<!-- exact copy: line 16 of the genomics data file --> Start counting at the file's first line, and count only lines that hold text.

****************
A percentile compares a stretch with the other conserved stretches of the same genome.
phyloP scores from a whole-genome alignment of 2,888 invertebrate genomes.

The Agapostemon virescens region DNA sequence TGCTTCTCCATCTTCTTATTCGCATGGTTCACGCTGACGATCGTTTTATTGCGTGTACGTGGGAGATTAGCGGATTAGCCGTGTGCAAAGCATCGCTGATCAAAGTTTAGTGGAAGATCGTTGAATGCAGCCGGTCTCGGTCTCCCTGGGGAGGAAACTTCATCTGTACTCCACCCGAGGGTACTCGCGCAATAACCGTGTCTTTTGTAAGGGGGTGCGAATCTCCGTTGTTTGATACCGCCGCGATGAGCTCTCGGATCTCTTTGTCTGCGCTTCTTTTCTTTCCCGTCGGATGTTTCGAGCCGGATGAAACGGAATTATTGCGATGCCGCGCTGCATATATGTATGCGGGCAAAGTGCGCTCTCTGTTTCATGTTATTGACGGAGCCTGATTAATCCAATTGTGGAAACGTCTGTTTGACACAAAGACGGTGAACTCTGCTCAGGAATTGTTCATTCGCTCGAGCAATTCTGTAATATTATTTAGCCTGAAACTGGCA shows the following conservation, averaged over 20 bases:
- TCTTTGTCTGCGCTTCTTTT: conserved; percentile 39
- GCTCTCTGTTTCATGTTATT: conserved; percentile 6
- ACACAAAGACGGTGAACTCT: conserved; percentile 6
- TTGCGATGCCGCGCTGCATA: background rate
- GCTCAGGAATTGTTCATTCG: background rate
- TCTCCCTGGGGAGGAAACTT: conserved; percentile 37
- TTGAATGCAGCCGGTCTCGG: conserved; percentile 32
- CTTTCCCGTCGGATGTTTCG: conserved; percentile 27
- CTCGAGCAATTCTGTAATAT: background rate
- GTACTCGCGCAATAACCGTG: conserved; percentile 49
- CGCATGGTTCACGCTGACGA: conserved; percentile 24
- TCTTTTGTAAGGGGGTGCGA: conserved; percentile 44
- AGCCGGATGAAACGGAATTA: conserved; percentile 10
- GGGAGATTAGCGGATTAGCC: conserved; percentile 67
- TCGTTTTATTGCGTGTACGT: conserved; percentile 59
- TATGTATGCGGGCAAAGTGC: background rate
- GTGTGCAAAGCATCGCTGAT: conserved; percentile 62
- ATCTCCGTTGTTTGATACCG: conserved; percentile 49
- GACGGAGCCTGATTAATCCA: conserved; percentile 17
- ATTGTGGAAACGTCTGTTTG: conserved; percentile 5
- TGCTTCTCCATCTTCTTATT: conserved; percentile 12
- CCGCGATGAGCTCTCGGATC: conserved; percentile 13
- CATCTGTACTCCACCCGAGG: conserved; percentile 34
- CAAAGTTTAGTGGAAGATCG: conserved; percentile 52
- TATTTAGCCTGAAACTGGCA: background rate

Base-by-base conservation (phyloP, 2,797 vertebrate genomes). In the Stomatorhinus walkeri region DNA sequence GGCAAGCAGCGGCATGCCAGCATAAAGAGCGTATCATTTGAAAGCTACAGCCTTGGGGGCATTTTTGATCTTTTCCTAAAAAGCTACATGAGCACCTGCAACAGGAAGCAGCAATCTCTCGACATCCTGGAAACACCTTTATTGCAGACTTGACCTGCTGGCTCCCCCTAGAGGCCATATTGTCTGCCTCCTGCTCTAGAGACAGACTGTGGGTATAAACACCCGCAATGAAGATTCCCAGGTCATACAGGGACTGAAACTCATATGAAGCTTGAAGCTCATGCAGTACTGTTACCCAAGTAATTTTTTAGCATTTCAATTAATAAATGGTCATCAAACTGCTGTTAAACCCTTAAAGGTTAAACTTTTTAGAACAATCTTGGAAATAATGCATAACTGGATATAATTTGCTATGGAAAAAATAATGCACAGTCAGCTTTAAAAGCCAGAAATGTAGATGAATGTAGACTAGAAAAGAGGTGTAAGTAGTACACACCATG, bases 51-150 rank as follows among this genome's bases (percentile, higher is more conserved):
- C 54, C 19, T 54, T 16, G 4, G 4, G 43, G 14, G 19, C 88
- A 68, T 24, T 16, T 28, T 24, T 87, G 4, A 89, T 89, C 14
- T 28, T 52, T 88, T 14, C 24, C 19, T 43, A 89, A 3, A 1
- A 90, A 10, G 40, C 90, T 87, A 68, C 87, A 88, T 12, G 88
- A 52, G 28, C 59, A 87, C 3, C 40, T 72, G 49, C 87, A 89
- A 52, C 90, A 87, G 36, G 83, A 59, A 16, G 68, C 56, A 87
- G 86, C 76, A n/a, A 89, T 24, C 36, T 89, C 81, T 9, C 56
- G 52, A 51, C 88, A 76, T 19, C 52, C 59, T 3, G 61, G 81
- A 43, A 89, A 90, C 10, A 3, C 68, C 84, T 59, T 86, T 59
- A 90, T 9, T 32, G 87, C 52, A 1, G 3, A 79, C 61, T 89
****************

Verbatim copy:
- AGCCGGATGAAACGGAATTA: conserved; percentile 10